“Now swing, angel, that’s it. Yes. Good hit. Now, run, go on, you can do it.” My father yelled at me encouragingly as my chubby legs churned their way around the field. And that’s when it happened. In my childish wisdom, I had refused to put on shoes and was playing barefoot. I stepped squarely on a large piece of an empty Bud bottle that instantly sent shards of pain coursing through my leg while blood oozed from my foot. The howl I let out could be heard for blocks.

For a big man, my father moved awfully quickly. I can’t remember ever seeing him move so fast.

They were all very nice at the emergency room. At least I thought they were. But no one could do anything right for my father that day. He growled at the nurses for moving too slow and at the doctor for finishing too fast. When we were finally discharged, he carried me out the door and placed me gently on the back seat of the faded fire-engine-red Impala and propped up my foot, complete with ten stitches, on some clothes that were piled in there, and he smoothed the hair tenderly away from my forehead.

“There, there, sweetheart. Nothin’s gonna hurt you when your daddy’s around. You’re still my girl, you know. You’ll always be my baby.”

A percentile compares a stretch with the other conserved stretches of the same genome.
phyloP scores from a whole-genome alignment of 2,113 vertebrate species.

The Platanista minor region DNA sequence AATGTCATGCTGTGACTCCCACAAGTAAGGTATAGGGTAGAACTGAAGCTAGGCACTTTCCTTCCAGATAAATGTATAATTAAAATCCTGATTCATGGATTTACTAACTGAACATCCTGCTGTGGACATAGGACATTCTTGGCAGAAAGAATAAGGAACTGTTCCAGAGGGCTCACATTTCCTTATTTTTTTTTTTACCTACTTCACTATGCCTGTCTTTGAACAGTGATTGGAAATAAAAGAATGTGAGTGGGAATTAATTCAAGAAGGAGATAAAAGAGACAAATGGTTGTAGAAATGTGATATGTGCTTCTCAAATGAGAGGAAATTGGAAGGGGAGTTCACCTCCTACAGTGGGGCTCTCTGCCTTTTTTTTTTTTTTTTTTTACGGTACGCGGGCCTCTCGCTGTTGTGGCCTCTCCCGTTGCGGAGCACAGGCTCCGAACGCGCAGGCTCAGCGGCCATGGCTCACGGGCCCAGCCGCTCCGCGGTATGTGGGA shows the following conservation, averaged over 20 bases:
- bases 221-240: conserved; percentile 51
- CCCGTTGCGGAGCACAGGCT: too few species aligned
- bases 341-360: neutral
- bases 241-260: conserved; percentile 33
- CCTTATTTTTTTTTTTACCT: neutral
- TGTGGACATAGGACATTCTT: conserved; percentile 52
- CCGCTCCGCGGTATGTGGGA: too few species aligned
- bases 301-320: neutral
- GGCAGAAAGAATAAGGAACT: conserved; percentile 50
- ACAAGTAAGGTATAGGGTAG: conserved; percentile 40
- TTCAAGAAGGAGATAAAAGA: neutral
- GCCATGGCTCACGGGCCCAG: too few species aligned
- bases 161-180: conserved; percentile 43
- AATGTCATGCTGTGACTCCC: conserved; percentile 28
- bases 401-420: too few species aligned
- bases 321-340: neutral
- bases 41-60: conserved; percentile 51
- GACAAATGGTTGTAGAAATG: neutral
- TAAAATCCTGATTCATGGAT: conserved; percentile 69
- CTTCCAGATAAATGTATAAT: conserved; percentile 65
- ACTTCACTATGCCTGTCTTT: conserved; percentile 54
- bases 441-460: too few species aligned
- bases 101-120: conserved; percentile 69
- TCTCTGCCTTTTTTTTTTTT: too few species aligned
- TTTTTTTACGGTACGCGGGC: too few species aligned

I was 19 years old and in my first year of college when my first true love dumped me for a redheaded, perfectly proportioned cheerleader.

Shock, confusion and pain gripped my heart, and I called my father collect.

After I sobbed out a few disconnected sentences, he was able to grasp the gravity of the situation. My father stuck up for me, as he always did, no questions asked.

“Honey, you know, that guy really wasn’t right for you anyway,” he spoke softly long distance into the phone.

“He isn’t good enough for you ... you absolutely, positively deserve something better than that creep, sweetheart.”

“If I was there I’d take care of him for you. You know that there isn’t anything I wouldn’t do for you, don’t you, Princess?”